Film Review: Star Wars: Episode III - Revenge of the Sith
Twenty-eight years after the release of the original Star Wars film, the six-part modern-day myth comes full circle with the final installment, Episode III – Revenge of the Sith. After a couple of ignominious, seemingly irrelevant prequels, Revenge reveals at last the end of the Clone Wars – complete with the decimation of the Jedi Order and the formation of the Galactic Empire – as it leads into the events of that first film that now truly seem to have passed "a long time ago in a galaxy far, far away..."
Most importantly, we are witness to the much-anticipated transformation of young Anakin Skywalker, Jedi hero of the noble Republic, into Darth Vader, Sith Lord and agent of the evil Empire. It is here that we see the heart of the narrative, because at its crux the Star Wars saga is an intimate tale of personal, moral choices more than it is a space-opera epic of lightsaber duels and Death Star explosions. It may be the whiz-bang special effects and inimitable visual design that have had the greatest impact upon our pop culture, but the series’ staying power is arguably found in the emotional investments we have made in its many characters throughout their universally-relatable struggles.
The story’s case study, Anakin, is a man blessed with a natural talent in the Force (the élan vital power which flows through all things within the Star Wars universe) who is perceived to be the Chosen One who would restore balance to the Force itself according to ancient prophecy. But he is also a man beset by the archetypal inner conflict between love and duty, power and restraint, good and bad.
We have always known that Anakin eventually turned to the Dark Side, but we have never known exactly why. Revenge uncloaks the mystery by giving a further glimpse into the intrapersonal torture he suffered on account of his gifted mastery of the Force and the associative pressures to fulfill prophetical expectations. To abide by the Light Side would mean discipline by separation from possessions and attachments – to be free of all sentimentality. But, unable to forgive himself (and the ways of the Jedi) for his powerlessness to save his mother from death, Anakin vowed to always protect those he loved first and foremost. In Revenge, he becomes blinded by that passion and seeks ultimate power by any means to achieve that end until – as later chapters have disclosed – he finds himself inextricably trapped by a lifetime’s worth of sin and guilt. He will, in effect, become the very evil he has striven to destroy because he cannot recognize that his individual, well-intentioned choices are leading him down the wrong path. He is seduced by the Dark Side because he so fears to lose that which must be lost anyway. Clearly, Star Wars strikes a chord in the grand tradition of classical tragedy.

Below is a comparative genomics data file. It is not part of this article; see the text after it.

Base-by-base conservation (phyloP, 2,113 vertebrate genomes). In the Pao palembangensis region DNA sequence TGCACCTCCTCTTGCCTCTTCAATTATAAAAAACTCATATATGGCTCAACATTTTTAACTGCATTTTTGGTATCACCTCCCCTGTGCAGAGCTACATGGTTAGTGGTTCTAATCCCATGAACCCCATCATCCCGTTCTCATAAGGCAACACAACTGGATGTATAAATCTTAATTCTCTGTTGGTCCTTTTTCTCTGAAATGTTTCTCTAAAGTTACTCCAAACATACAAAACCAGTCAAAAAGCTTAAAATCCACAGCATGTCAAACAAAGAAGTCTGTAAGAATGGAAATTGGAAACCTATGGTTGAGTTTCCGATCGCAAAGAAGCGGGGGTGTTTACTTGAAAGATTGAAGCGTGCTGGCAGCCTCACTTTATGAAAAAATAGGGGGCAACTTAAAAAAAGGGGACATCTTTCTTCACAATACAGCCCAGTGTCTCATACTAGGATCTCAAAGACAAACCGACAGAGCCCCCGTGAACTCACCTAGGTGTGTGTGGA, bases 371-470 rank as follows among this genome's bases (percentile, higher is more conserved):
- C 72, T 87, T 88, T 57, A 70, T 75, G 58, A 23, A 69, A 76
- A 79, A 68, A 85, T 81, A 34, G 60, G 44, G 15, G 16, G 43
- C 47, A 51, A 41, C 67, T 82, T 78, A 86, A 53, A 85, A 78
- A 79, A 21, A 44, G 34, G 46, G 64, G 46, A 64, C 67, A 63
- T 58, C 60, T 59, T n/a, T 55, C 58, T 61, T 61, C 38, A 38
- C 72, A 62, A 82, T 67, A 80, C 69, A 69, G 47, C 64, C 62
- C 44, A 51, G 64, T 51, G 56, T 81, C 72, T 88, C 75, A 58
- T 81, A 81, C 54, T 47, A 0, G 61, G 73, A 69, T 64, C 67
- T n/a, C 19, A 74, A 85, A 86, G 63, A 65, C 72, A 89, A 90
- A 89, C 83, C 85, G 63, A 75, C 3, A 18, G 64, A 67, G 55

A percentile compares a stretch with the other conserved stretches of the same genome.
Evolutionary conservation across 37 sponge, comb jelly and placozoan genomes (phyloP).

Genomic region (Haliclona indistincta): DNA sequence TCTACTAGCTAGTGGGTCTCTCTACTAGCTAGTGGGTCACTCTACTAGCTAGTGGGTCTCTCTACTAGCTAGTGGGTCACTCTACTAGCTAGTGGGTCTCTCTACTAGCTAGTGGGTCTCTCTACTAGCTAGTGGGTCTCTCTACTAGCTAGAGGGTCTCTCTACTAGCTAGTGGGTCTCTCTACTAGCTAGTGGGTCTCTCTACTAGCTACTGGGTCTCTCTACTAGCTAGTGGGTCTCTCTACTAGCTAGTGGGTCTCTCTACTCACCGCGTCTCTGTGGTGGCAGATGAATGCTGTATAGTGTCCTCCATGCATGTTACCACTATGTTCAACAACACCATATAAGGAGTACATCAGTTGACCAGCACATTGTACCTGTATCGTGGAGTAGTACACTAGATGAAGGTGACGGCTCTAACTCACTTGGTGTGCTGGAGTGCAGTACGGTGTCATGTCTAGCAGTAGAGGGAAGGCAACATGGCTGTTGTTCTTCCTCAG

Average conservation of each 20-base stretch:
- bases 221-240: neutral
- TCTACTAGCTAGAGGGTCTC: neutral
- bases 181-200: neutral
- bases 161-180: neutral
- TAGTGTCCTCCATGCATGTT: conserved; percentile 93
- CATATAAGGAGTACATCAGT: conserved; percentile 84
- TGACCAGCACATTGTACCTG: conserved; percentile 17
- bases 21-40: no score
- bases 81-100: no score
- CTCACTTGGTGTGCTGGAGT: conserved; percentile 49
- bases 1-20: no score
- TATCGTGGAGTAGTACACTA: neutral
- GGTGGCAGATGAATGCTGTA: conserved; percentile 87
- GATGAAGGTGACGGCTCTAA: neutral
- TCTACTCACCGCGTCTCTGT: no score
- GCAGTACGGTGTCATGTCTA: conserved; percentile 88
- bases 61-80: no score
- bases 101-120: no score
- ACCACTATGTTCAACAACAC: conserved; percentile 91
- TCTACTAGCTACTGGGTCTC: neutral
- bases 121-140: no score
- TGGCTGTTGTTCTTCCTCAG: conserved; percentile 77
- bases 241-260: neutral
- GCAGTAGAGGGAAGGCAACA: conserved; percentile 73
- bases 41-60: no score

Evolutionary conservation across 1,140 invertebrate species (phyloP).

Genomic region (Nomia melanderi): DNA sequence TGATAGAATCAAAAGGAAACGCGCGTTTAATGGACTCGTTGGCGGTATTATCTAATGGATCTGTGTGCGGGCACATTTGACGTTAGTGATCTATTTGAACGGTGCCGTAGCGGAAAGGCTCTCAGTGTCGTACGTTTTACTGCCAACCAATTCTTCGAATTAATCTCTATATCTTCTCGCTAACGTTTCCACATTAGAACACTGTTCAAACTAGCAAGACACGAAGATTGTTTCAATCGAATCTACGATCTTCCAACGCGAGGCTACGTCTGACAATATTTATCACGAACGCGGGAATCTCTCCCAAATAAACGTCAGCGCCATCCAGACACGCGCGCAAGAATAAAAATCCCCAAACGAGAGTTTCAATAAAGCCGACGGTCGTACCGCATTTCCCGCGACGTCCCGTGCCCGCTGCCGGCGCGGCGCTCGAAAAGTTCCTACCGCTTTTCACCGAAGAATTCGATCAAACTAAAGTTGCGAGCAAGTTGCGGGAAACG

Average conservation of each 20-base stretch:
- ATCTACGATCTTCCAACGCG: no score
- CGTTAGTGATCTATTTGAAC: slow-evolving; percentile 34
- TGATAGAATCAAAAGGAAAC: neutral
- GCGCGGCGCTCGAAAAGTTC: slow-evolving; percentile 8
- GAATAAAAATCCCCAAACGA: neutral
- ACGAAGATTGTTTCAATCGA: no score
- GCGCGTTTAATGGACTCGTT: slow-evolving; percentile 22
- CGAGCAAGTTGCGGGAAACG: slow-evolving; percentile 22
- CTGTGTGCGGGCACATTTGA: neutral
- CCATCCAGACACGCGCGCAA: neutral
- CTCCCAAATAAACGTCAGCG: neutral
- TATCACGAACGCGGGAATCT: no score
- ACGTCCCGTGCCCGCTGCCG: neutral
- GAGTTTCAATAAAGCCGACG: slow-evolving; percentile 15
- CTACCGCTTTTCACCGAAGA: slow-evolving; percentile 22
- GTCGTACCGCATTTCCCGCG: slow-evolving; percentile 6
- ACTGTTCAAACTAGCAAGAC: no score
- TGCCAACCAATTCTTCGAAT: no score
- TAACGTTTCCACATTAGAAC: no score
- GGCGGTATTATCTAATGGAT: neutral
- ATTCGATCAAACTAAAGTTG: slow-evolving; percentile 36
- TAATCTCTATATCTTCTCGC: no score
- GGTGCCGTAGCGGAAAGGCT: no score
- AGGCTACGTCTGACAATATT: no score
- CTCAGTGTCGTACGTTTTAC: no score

But that is not to say that Revenge can be so easily compared to the works of the great Greek dramatists Sophocles, Euripides, or Aeschylus. It is certainly not without its failings, as it retains some of the lesser qualities of its new-trilogy predecessors – namely their sometimes egregiously stilted dialogue. Star Wars creator George Lucas is revered as one of the great visual and conceptual storytellers of our time, but he has never been known as an especially sharp screenwriter. Surely no one expects Mametspeak but it becomes increasingly obvious that Lucas lacks a certain gracefulness and wit in his scripts. This inadequacy is compounded by Lucas’ over-infatuation with CGI which has resulted in nearly all scenes being filmed against green screen. That decision has translated to a perceivable awkwardness in acting performances, even from respected thespians such as Ewan McGregor and Samuel L. Jackson. Meanwhile, their CGI counterparts continue to be hampered by that strange vapidity – a veritable lack of essence – that has yet to disprove naysayers of the technology’s supposed ability to replace human actors.
Still, whatever its flaws, Revenge does indeed uphold the legacy it was charged to preserve. For years, fans of the original trilogy had heard whispers about the mythical occurrences of Episodes I-III: in particular, the crippling devastation of the Clone Wars, Emperor Palpatine’s rise to totalitarian power in the Republic Senate, and the horrific duel between Obi-Wan and Anakin. The ramifications were all too evident but the actual events were the stuff of legend. Revenge answers our most pressing questions in full detail, and in turn grants the greatest wishes of Star Wars devotees: We look upon the dark visage of a wizened, yellow-eyed Palpatine as he dons his hood; we behold the misguided acclamation that greets the wartime establishment of the Empire; we watch as Obi-Wan is forced to battle his closest friend in a bitter clash of lightsabers and ideologies; we experience the eerily Frankenstein-like sight of a black-cloaked Vader arising for the first time. The highly charged scenes of this film gratifyingly connect us to the original trilogy in ways that The Phantom Menace and Attack of the Clones could not.
The overwhelming swell of nostalgia that inevitably accompanies Revenge could conceivably sway the staunchest of critics of the prequel trilogy. After all, the most outspoken of these critics are often the most ardent fans of the original trilogy; it should be recognized that Revenge has done a great service – some might say the impossible – in undeniably enhancing the weight and history of those preceding films. To wit, the entire Star Wars saga’s most profound statement may lie in this film’s closing scene, which reminds us that even as the darkest of times approaches there remains always a hope for redemption.
Score: 7.5 / 10